Sustainable Growing

Trial Grodan and Philips Full LED shows high level quality tomato production with up to 40% heat input reduction

Emmanouela Alexopoulou
March 11, 2024

Against the backdrop of rising energy prices and the ongoing shift towards a sustainability mindset, Grodan and Signify are jointly conducting an innovative three-year research trial started in September 2023 at the Botany Research Centre in the Netherlands to optimise year-round tomato cultivation with the goal of achieving up to 40% lower heat input. Together with other partners in the industry (BASF Vegetable Seeds, Ridder, Normec Groen Agro-Control and Wireless value), Grodan and Signify are jointly organising knowledge transfer activities. 

The initial results show that it is possible for tomato growers to maintain high levels of quality and production, even when they reduce the heat input in the greenhouse. When pursuing a precision-growing strategy, the growers can reach uniform and consistent results. Besides confirming the benefits of the fully dimmable Philips LED lighting and Grodan stone wool growing media in Controlled Environment Agriculture (CEA), the trial has already produced some surprising insights related to humidity management and the nutrition balance in the root zone.

Key trial findings

  • It is possible to maintain high levels of uniform and consistent quality and production, even when heat input is reduced in the greenhouse.
  • When growers manage humidity in the greenhouse with active dehumidification, they can minimise the impact of the lower radiant heat input (lower pipes, LED lights & increased screening hours) on the uptake of water and nutrients by the crop.
  • Adapting the nutrient recipe, influences the growth habit of the crop and facilitates a lower energy input to the greenhouse.
  • When controlling the water uptake, you can also precisely align the amount of water you give, helping you to further optimise water and nutrient input.
  • By adjusting the nutrient recipes, especially nitrate and chloride levels, the leaf area index is positively influenced generating a more generative crop without adding extra heat.

Data-driven strategy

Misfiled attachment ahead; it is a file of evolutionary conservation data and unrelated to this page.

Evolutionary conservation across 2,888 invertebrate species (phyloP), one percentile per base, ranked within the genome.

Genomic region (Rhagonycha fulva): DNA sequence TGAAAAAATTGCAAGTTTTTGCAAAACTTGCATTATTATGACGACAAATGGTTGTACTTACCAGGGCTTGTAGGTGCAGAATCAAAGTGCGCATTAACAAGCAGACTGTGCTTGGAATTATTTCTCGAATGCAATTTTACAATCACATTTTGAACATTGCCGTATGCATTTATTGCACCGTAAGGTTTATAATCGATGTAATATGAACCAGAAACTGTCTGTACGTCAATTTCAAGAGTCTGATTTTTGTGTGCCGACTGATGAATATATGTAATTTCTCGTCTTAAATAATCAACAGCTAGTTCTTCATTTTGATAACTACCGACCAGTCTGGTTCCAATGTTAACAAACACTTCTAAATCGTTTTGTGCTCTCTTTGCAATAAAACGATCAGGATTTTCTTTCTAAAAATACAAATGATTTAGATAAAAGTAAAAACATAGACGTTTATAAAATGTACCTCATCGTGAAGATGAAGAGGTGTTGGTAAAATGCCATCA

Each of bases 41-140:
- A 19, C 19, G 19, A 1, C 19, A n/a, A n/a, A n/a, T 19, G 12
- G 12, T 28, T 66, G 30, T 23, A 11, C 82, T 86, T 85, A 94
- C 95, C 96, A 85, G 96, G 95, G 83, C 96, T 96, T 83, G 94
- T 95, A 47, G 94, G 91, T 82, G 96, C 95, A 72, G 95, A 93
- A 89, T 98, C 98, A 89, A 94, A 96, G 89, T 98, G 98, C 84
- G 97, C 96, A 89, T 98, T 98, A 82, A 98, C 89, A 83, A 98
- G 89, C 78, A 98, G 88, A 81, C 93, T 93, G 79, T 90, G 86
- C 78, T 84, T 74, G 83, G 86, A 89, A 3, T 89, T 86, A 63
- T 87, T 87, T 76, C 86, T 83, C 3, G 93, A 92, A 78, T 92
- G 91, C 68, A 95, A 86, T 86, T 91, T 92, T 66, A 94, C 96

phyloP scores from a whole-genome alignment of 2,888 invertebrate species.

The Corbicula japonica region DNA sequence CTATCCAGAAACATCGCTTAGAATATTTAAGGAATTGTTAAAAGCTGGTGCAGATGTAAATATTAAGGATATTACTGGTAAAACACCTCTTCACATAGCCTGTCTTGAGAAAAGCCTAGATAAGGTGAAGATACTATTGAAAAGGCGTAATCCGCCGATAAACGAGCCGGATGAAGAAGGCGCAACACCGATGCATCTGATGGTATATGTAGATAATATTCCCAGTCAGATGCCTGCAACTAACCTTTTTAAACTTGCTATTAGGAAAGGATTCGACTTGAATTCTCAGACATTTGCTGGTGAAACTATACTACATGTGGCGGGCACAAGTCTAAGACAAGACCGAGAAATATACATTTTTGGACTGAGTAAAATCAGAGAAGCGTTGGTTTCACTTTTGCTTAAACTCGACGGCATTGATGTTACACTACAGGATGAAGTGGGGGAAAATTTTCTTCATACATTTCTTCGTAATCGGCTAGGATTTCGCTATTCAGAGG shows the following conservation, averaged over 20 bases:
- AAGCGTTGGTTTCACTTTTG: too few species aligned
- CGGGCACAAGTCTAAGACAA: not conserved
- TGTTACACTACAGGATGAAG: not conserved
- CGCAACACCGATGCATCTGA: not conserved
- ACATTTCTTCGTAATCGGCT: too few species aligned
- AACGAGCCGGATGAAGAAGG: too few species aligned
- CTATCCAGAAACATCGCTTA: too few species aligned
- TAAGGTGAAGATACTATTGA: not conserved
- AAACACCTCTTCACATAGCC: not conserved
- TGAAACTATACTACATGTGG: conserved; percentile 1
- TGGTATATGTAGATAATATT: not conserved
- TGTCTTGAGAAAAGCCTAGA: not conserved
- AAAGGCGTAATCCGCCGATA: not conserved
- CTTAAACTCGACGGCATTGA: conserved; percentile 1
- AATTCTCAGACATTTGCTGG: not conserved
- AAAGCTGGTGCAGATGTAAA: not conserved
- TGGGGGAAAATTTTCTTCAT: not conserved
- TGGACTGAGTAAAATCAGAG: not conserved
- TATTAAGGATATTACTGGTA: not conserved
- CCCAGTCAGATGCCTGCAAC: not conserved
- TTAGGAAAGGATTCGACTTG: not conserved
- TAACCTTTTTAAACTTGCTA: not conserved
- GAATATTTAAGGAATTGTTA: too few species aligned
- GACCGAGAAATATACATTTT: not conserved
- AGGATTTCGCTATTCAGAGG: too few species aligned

The strategy for the trial is founded on the knowledge gained from a previous successful tomato trial by Signify. “And we’ve been building on that experience as we’ve progressed. Every decision we’ve made has been data-driven – from the initial cropping strategy, to the ongoing adjustments we’ve made to the plant density, the amount of LED lighting, temperature profile, and the irrigation moments,” emphasises Erik Stappers, Manager Plant Specialists Vegetable & Fruit at Signify. “Because we can control when the lights go on and off, the intensity of the light and greenhouse humidity via active dehumidification it’s possible to calculate and plan the irrigation strategy very precisely.”

Driving transpiration to ensure nutrient uptake

The previous years research into low-energy growing focused on the climate strategy only, and the root zone has largely been ignored. But the climate influences the uptake from the root zone, and vice versa.  If the radiant heat input into the greenhouse is too low, there’s a risk that the plant will not transpire sufficiently, meaning that the total nutrient uptake will be compromised. Therefore, to encourage sufficient plant transpiration an active air dehumidification unit was installed.

The use of the air dehumidification unit contributes to a more uniform greenhouse climate. Consequently, there is minimal variation in temperature and humidity values which can be seen from the numerous wireless sensors installed. Thanks to the air movement, there’s a very stable temperature profile, which makes it even easier to pursue a precision-growing strategy for uniform and consistent results.

“The dehumidification unit enables us to manipulate the 'pull' of transpiration rather than 'push' humidity into the greenhouse and this enables us to continually steer the crop towards optimum plant growth and development,” Andrew Lee, Knowledge Manager at Grodan mentions. “Thanks to our stone wool growing media we can use the GroSens root zone sensor data to closely monitor the changes in the root zone water content % (WC%) and EC. This enables us to precisely control and adapt the irrigation strategy.”